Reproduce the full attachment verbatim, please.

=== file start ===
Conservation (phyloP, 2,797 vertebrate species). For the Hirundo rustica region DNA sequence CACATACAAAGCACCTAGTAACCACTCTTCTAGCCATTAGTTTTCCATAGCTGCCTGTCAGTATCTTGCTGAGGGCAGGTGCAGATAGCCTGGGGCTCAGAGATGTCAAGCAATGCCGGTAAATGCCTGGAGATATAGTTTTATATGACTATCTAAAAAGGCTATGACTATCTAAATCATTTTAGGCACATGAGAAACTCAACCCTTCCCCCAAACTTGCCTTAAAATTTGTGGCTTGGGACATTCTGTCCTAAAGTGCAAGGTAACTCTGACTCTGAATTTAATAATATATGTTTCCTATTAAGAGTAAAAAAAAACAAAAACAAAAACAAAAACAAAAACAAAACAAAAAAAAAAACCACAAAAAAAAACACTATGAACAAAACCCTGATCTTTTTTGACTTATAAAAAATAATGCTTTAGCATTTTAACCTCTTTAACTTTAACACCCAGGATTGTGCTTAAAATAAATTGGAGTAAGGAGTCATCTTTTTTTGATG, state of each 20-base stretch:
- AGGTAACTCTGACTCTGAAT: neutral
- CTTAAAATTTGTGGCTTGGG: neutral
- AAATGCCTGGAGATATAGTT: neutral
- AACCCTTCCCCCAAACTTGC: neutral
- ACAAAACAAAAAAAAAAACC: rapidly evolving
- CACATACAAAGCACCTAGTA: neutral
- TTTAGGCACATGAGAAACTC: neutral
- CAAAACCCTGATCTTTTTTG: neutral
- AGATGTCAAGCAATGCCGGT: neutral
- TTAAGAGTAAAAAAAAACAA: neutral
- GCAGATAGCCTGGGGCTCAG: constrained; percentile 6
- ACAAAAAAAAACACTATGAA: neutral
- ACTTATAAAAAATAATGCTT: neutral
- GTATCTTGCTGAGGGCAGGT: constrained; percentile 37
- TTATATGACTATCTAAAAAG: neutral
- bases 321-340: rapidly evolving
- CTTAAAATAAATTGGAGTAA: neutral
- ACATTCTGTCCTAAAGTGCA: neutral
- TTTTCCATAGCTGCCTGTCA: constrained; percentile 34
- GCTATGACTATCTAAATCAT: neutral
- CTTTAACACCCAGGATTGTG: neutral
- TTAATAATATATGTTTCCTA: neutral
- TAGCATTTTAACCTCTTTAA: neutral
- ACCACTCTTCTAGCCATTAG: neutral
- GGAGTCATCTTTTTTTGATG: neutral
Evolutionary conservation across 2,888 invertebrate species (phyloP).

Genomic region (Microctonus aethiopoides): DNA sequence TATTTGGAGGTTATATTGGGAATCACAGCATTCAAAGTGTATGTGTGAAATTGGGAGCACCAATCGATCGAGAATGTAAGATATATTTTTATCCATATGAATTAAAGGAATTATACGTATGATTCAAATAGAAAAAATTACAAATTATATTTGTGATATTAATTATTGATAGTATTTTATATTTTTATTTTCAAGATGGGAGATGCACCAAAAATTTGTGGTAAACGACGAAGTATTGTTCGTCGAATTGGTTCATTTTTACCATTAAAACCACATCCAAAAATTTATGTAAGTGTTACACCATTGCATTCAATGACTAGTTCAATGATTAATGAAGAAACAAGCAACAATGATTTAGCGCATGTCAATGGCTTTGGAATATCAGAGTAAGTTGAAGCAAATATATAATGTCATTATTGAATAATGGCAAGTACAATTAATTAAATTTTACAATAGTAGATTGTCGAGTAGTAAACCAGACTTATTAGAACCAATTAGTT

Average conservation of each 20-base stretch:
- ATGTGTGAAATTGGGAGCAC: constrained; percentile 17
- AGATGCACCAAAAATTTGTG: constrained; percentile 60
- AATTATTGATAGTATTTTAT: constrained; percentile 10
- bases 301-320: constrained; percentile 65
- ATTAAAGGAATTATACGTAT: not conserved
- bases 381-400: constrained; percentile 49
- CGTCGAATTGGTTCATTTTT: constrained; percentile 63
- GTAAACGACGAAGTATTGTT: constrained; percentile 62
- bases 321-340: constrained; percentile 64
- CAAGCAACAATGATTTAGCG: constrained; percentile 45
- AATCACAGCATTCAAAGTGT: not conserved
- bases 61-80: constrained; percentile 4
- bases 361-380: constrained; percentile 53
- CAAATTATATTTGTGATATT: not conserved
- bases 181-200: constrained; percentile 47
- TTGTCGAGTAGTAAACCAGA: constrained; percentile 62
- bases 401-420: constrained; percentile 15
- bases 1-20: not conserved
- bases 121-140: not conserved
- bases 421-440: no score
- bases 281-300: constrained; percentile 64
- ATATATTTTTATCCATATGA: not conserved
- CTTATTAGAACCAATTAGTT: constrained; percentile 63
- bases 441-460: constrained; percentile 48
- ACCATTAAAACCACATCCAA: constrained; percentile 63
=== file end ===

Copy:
Conservation (phyloP, 2,797 vertebrate species). For the Hirundo rustica region DNA sequence CACATACAAAGCACCTAGTAACCACTCTTCTAGCCATTAGTTTTCCATAGCTGCCTGTCAGTATCTTGCTGAGGGCAGGTGCAGATAGCCTGGGGCTCAGAGATGTCAAGCAATGCCGGTAAATGCCTGGAGATATAGTTTTATATGACTATCTAAAAAGGCTATGACTATCTAAATCATTTTAGGCACATGAGAAACTCAACCCTTCCCCCAAACTTGCCTTAAAATTTGTGGCTTGGGACATTCTGTCCTAAAGTGCAAGGTAACTCTGACTCTGAATTTAATAATATATGTTTCCTATTAAGAGTAAAAAAAAACAAAAACAAAAACAAAAACAAAAACAAAACAAAAAAAAAAACCACAAAAAAAAACACTATGAACAAAACCCTGATCTTTTTTGACTTATAAAAAATAATGCTTTAGCATTTTAACCTCTTTAACTTTAACACCCAGGATTGTGCTTAAAATAAATTGGAGTAAGGAGTCATCTTTTTTTGATG, state of each 20-base stretch:
- AGGTAACTCTGACTCTGAAT: neutral
- CTTAAAATTTGTGGCTTGGG: neutral
- AAATGCCTGGAGATATAGTT: neutral
- AACCCTTCCCCCAAACTTGC: neutral
- ACAAAACAAAAAAAAAAACC: rapidly evolving
- CACATACAAAGCACCTAGTA: neutral
- TTTAGGCACATGAGAAACTC: neutral
- CAAAACCCTGATCTTTTTTG: neutral
- AGATGTCAAGCAATGCCGGT: neutral
- TTAAGAGTAAAAAAAAACAA: neutral
- GCAGATAGCCTGGGGCTCAG: constrained; percentile 6
- ACAAAAAAAAACACTATGAA: neutral
- ACTTATAAAAAATAATGCTT: neutral
- GTATCTTGCTGAGGGCAGGT: constrained; percentile 37
- TTATATGACTATCTAAAAAG: neutral
- bases 321-340: rapidly evolving
- CTTAAAATAAATTGGAGTAA: neutral
- ACATTCTGTCCTAAAGTGCA: neutral
- TTTTCCATAGCTGCCTGTCA: constrained; percentile 34
- GCTATGACTATCTAAATCAT: neutral
- CTTTAACACCCAGGATTGTG: neutral
- TTAATAATATATGTTTCCTA: neutral
- TAGCATTTTAACCTCTTTAA: neutral
- ACCACTCTTCTAGCCATTAG: neutral
- GGAGTCATCTTTTTTTGATG: neutral
Evolutionary conservation across 2,888 invertebrate species (phyloP).

Genomic region (Microctonus aethiopoides): DNA sequence TATTTGGAGGTTATATTGGGAATCACAGCATTCAAAGTGTATGTGTGAAATTGGGAGCACCAATCGATCGAGAATGTAAGATATATTTTTATCCATATGAATTAAAGGAATTATACGTATGATTCAAATAGAAAAAATTACAAATTATATTTGTGATATTAATTATTGATAGTATTTTATATTTTTATTTTCAAGATGGGAGATGCACCAAAAATTTGTGGTAAACGACGAAGTATTGTTCGTCGAATTGGTTCATTTTTACCATTAAAACCACATCCAAAAATTTATGTAAGTGTTACACCATTGCATTCAATGACTAGTTCAATGATTAATGAAGAAACAAGCAACAATGATTTAGCGCATGTCAATGGCTTTGGAATATCAGAGTAAGTTGAAGCAAATATATAATGTCATTATTGAATAATGGCAAGTACAATTAATTAAATTTTACAATAGTAGATTGTCGAGTAGTAAACCAGACTTATTAGAACCAATTAGTT

Average conservation of each 20-base stretch:
- ATGTGTGAAATTGGGAGCAC: constrained; percentile 17
- AGATGCACCAAAAATTTGTG: constrained; percentile 60
- AATTATTGATAGTATTTTAT: constrained; percentile 10
- bases 301-320: constrained; percentile 65
- ATTAAAGGAATTATACGTAT: not conserved
- bases 381-400: constrained; percentile 49
- CGTCGAATTGGTTCATTTTT: constrained; percentile 63
- GTAAACGACGAAGTATTGTT: constrained; percentile 62
- bases 321-340: constrained; percentile 64
- CAAGCAACAATGATTTAGCG: constrained; percentile 45
- AATCACAGCATTCAAAGTGT: not conserved
- bases 61-80: constrained; percentile 4
- bases 361-380: constrained; percentile 53
- CAAATTATATTTGTGATATT: not conserved
- bases 181-200: constrained; percentile 47
- TTGTCGAGTAGTAAACCAGA: constrained; percentile 62
- bases 401-420: constrained; percentile 15
- bases 1-20: not conserved
- bases 121-140: not conserved
- bases 421-440: no score
- bases 281-300: constrained; percentile 64
- ATATATTTTTATCCATATGA: not conserved
- CTTATTAGAACCAATTAGTT: constrained; percentile 63
- bases 441-460: constrained; percentile 48
- ACCATTAAAACCACATCCAA: constrained; percentile 63